If I were Mark Zuckerberg — newfound defender-to-the-death of liberal free expression even if it includes outright lying except if there's female nipples, a would-be curer of all the world's disease, side-gig education reformer, immigration crusader, quirky dad, fifth wealthiest person in the world, hobnobber to pundits and politicians and all-around do-gooder digital hegemon who is also now vying to run the world's money supply, I mean my God, Mark, where does all this end? — I'd be packing a go bag right about now.
But if I'm Mark Zuckerberg, I probably have a whole go trunk ready, and I'm consulting with Alfred and Jeeves about the best routes for driving the prepper RV straight out of Dodge.
Instead of dealing with annual congressional grillings, I'd retreat to a nice island out of the limelight somewhere deep in the Pacific, like my other other house. I would take a page from Bill Gates, who pulled back from Microsoft and transformed from the corporate villain of a generation into the philanthropic patron saint of billionaires, the billionaire who made billionairedom so lovable and blameless in the first place.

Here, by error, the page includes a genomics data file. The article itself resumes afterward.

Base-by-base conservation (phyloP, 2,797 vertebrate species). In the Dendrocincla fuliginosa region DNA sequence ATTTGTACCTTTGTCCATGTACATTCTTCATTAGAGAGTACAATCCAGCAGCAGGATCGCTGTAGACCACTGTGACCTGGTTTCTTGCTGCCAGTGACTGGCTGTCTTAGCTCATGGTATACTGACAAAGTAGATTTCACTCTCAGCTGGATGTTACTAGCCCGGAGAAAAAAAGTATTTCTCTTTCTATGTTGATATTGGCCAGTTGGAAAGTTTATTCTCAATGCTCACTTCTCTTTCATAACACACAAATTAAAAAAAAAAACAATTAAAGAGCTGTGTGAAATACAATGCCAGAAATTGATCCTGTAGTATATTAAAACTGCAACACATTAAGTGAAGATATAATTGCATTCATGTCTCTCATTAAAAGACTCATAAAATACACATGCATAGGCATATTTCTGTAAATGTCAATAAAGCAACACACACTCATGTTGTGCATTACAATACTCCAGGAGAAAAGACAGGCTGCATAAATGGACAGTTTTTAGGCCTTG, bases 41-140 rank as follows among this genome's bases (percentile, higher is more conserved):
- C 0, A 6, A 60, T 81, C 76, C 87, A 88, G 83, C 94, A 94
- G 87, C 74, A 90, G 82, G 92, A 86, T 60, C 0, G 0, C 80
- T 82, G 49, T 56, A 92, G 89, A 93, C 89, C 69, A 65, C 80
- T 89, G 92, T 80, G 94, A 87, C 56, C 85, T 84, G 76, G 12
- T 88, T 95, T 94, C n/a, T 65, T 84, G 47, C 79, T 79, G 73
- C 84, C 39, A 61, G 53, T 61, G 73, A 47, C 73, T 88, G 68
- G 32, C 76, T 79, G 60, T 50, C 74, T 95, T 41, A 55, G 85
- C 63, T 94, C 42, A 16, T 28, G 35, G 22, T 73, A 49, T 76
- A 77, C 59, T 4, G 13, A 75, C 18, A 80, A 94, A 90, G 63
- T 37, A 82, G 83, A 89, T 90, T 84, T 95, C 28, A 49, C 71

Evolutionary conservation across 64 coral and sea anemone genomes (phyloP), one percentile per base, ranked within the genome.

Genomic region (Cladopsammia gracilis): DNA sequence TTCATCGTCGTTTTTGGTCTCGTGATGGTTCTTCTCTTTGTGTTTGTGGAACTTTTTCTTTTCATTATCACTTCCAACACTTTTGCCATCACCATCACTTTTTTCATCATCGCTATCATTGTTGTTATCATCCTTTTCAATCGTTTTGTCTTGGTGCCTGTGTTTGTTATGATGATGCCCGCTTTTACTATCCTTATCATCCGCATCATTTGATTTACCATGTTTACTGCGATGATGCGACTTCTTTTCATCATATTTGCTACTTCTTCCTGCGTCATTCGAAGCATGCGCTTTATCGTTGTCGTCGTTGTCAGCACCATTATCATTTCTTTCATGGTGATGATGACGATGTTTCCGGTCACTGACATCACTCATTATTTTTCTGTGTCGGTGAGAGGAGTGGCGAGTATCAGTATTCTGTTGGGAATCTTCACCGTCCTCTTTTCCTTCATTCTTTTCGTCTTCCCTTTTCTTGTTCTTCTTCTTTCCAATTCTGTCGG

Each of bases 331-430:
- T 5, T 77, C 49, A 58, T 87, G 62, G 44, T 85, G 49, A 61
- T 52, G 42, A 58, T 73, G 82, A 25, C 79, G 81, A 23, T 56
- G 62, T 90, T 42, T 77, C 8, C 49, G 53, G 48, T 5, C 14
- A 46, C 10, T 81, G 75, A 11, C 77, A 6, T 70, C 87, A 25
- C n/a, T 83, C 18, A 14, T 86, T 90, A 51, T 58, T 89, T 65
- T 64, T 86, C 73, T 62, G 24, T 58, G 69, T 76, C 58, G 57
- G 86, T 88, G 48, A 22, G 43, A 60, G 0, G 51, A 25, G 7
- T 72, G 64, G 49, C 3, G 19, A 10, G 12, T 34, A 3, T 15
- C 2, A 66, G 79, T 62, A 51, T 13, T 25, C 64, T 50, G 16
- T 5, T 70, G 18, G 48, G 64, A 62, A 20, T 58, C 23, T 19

Or I'd pull a Larry Page and Sergey Brin and just ghost society. Page and Brin are co-founders of Google, the biggest advertising company in the world, keepers and miners of all our data. But several years ago, Page, who suffers from a condition that causes vocal cord paralysis, appointed managers to run his vast empire, and according to numerous reports both he and Brin have since been disengaged from many of the upheavals Google has endured in the past few years. The only time we talk about Larry Page anymore is to point out that no one talks about Larry Page anymore.
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Perhaps you can admire Zuckerberg for his commitment to publicly taking on the biggest issues of the day. Yet as a symbol and messenger for his own ideas, Zuckerberg draws more heat than light. He is constantly muddled about the complexities of the problems Facebook faces, tries to please all sides and persistently fails to read a room. He makes frequent unforced errors — in a speech last week about free expression, he floated the canard that Facebook's early use was as a hotbed of opposition to the Iraq War, which isn't the case — and he has a terrible tendency to conflate what's good for Facebook with what's good for America.
No wonder, as Vox's Teddy Schleifer points out, Zuckerberg has become the Democratic Party's newest political villain. Elizabeth Warren has made him her go-to billionaire punching bag. Alexandria Ocasio-Cortez name-checked him in her endorsement of Bernie Sanders. When Bloomberg reported that Pete Buttigieg's presidential campaign took Zuckerberg's staffing advice — playing very neatly into the story line that Mayor Pete will play nice with the Ivy League billionaire class — his campaign rushed to point out that it has also taken staffing advice from lots of other people, including one of Mayor Pete's high school teachers.